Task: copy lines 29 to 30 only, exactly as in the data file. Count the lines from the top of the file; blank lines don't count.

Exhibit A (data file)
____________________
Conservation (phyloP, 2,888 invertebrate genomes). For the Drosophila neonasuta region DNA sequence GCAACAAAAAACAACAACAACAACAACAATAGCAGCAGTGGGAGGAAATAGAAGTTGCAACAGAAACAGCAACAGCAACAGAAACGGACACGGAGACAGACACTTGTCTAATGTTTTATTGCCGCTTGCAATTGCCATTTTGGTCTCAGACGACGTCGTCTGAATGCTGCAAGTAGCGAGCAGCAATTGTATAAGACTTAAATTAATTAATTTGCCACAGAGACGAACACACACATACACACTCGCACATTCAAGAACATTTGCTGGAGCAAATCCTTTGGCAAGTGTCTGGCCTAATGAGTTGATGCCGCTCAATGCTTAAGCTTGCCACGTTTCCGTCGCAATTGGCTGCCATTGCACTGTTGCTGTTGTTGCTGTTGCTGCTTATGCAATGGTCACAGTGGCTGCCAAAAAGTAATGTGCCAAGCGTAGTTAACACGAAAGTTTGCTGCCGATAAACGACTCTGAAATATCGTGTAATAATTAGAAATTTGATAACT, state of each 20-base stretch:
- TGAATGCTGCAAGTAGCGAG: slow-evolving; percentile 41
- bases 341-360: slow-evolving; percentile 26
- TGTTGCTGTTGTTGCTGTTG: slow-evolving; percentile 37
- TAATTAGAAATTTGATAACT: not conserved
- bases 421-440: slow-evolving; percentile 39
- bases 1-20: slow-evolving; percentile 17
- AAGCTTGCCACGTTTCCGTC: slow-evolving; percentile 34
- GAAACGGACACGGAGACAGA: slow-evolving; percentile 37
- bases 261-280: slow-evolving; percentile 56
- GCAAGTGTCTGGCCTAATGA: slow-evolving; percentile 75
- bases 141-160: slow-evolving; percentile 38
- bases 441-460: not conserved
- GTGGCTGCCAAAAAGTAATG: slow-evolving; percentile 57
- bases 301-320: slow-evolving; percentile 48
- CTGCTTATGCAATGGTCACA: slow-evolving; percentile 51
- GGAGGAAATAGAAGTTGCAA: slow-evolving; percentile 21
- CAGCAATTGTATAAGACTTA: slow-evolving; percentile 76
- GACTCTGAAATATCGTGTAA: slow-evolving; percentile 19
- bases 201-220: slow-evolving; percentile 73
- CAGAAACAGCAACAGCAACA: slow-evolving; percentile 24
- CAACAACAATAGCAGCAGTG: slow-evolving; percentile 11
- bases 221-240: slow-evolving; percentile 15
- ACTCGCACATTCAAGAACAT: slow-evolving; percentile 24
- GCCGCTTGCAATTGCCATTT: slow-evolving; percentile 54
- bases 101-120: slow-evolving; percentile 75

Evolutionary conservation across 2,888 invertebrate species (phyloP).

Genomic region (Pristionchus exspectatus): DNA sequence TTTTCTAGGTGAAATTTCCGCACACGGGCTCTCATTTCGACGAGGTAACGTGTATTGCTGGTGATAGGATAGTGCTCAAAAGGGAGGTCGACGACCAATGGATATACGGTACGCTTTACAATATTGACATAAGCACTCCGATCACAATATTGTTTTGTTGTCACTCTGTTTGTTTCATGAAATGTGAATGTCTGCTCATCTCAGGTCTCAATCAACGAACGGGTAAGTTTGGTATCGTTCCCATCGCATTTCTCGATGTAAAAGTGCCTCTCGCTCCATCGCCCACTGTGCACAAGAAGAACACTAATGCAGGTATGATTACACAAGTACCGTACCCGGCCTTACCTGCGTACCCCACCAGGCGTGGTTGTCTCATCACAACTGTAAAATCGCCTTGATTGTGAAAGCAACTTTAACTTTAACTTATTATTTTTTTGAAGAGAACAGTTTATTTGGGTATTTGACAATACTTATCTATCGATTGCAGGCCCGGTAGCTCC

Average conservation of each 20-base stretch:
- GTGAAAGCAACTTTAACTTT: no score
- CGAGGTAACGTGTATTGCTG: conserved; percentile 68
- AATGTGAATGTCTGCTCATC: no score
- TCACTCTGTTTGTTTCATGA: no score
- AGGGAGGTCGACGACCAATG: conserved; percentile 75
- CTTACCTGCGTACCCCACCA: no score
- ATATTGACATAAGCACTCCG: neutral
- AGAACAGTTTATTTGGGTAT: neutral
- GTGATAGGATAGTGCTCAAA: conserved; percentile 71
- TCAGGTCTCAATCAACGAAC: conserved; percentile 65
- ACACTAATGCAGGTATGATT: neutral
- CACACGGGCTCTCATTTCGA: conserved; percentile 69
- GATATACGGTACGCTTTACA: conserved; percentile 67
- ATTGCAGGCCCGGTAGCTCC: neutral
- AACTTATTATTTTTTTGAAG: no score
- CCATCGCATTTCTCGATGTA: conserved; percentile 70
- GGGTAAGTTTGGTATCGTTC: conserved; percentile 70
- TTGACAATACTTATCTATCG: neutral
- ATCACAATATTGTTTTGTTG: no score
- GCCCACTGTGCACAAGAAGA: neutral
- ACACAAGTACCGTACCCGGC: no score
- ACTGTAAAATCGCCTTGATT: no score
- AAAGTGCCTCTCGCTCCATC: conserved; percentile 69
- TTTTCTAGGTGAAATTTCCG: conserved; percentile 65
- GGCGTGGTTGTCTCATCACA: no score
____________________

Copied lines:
Average conservation of each 20-base stretch:
- GTGAAAGCAACTTTAACTTT: no score